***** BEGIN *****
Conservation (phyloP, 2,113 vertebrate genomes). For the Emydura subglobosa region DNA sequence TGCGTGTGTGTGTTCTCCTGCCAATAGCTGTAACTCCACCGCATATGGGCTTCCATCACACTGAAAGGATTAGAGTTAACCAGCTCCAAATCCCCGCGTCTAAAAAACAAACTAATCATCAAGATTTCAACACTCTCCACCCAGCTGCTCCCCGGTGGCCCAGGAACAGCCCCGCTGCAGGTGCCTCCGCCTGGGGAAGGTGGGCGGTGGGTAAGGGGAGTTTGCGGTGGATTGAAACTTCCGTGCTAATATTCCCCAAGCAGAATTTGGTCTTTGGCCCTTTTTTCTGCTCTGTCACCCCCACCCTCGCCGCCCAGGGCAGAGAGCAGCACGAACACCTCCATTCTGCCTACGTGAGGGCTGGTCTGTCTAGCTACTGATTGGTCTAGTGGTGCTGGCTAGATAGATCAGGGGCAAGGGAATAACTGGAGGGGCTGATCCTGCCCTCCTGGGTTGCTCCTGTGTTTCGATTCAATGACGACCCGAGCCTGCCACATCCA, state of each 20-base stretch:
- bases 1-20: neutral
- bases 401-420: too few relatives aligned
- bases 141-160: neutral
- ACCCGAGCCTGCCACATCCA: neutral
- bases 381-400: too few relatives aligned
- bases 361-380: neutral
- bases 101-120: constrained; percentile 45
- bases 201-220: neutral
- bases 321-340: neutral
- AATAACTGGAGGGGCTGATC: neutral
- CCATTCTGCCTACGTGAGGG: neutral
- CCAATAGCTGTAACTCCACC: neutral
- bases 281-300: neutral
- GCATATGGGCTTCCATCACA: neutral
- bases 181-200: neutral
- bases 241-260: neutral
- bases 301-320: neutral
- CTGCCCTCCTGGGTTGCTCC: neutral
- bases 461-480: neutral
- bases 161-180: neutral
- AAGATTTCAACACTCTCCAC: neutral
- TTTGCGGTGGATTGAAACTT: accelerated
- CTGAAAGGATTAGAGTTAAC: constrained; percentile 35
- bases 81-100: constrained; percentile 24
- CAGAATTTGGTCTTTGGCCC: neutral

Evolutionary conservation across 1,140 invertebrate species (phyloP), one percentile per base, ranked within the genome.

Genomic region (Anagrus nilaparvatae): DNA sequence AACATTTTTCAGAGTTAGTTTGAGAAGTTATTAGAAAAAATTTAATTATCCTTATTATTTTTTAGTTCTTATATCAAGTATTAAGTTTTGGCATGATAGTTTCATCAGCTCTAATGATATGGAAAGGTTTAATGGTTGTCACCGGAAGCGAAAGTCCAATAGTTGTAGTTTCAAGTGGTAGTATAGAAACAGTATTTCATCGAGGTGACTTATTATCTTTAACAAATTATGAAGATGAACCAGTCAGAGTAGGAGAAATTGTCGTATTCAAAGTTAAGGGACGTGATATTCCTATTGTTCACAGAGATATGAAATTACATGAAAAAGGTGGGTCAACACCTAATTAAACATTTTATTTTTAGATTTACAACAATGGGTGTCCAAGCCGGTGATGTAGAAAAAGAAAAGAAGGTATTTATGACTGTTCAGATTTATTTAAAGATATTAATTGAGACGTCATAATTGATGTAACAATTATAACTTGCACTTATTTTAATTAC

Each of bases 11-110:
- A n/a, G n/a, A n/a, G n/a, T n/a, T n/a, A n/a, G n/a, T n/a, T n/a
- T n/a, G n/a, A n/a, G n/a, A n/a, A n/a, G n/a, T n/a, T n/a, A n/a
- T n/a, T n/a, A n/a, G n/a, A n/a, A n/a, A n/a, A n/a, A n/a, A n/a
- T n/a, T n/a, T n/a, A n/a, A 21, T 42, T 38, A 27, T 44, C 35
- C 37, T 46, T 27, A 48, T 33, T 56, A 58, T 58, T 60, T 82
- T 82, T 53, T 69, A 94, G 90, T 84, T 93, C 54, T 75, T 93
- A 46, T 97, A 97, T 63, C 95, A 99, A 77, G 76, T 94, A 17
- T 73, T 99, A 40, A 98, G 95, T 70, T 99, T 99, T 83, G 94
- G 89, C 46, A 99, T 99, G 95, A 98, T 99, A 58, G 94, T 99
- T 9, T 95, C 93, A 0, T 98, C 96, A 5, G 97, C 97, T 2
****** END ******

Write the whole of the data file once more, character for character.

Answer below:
Conservation (phyloP, 2,113 vertebrate genomes). For the Emydura subglobosa region DNA sequence TGCGTGTGTGTGTTCTCCTGCCAATAGCTGTAACTCCACCGCATATGGGCTTCCATCACACTGAAAGGATTAGAGTTAACCAGCTCCAAATCCCCGCGTCTAAAAAACAAACTAATCATCAAGATTTCAACACTCTCCACCCAGCTGCTCCCCGGTGGCCCAGGAACAGCCCCGCTGCAGGTGCCTCCGCCTGGGGAAGGTGGGCGGTGGGTAAGGGGAGTTTGCGGTGGATTGAAACTTCCGTGCTAATATTCCCCAAGCAGAATTTGGTCTTTGGCCCTTTTTTCTGCTCTGTCACCCCCACCCTCGCCGCCCAGGGCAGAGAGCAGCACGAACACCTCCATTCTGCCTACGTGAGGGCTGGTCTGTCTAGCTACTGATTGGTCTAGTGGTGCTGGCTAGATAGATCAGGGGCAAGGGAATAACTGGAGGGGCTGATCCTGCCCTCCTGGGTTGCTCCTGTGTTTCGATTCAATGACGACCCGAGCCTGCCACATCCA, state of each 20-base stretch:
- bases 1-20: neutral
- bases 401-420: too few relatives aligned
- bases 141-160: neutral
- ACCCGAGCCTGCCACATCCA: neutral
- bases 381-400: too few relatives aligned
- bases 361-380: neutral
- bases 101-120: constrained; percentile 45
- bases 201-220: neutral
- bases 321-340: neutral
- AATAACTGGAGGGGCTGATC: neutral
- CCATTCTGCCTACGTGAGGG: neutral
- CCAATAGCTGTAACTCCACC: neutral
- bases 281-300: neutral
- GCATATGGGCTTCCATCACA: neutral
- bases 181-200: neutral
- bases 241-260: neutral
- bases 301-320: neutral
- CTGCCCTCCTGGGTTGCTCC: neutral
- bases 461-480: neutral
- bases 161-180: neutral
- AAGATTTCAACACTCTCCAC: neutral
- TTTGCGGTGGATTGAAACTT: accelerated
- CTGAAAGGATTAGAGTTAAC: constrained; percentile 35
- bases 81-100: constrained; percentile 24
- CAGAATTTGGTCTTTGGCCC: neutral

Evolutionary conservation across 1,140 invertebrate species (phyloP), one percentile per base, ranked within the genome.

Genomic region (Anagrus nilaparvatae): DNA sequence AACATTTTTCAGAGTTAGTTTGAGAAGTTATTAGAAAAAATTTAATTATCCTTATTATTTTTTAGTTCTTATATCAAGTATTAAGTTTTGGCATGATAGTTTCATCAGCTCTAATGATATGGAAAGGTTTAATGGTTGTCACCGGAAGCGAAAGTCCAATAGTTGTAGTTTCAAGTGGTAGTATAGAAACAGTATTTCATCGAGGTGACTTATTATCTTTAACAAATTATGAAGATGAACCAGTCAGAGTAGGAGAAATTGTCGTATTCAAAGTTAAGGGACGTGATATTCCTATTGTTCACAGAGATATGAAATTACATGAAAAAGGTGGGTCAACACCTAATTAAACATTTTATTTTTAGATTTACAACAATGGGTGTCCAAGCCGGTGATGTAGAAAAAGAAAAGAAGGTATTTATGACTGTTCAGATTTATTTAAAGATATTAATTGAGACGTCATAATTGATGTAACAATTATAACTTGCACTTATTTTAATTAC

Each of bases 11-110:
- A n/a, G n/a, A n/a, G n/a, T n/a, T n/a, A n/a, G n/a, T n/a, T n/a
- T n/a, G n/a, A n/a, G n/a, A n/a, A n/a, G n/a, T n/a, T n/a, A n/a
- T n/a, T n/a, A n/a, G n/a, A n/a, A n/a, A n/a, A n/a, A n/a, A n/a
- T n/a, T n/a, T n/a, A n/a, A 21, T 42, T 38, A 27, T 44, C 35
- C 37, T 46, T 27, A 48, T 33, T 56, A 58, T 58, T 60, T 82
- T 82, T 53, T 69, A 94, G 90, T 84, T 93, C 54, T 75, T 93
- A 46, T 97, A 97, T 63, C 95, A 99, A 77, G 76, T 94, A 17
- T 73, T 99, A 40, A 98, G 95, T 70, T 99, T 99, T 83, G 94
- G 89, C 46, A 99, T 99, G 95, A 98, T 99, A 58, G 94, T 99
- T 9, T 95, C 93, A 0, T 98, C 96, A 5, G 97, C 97, T 2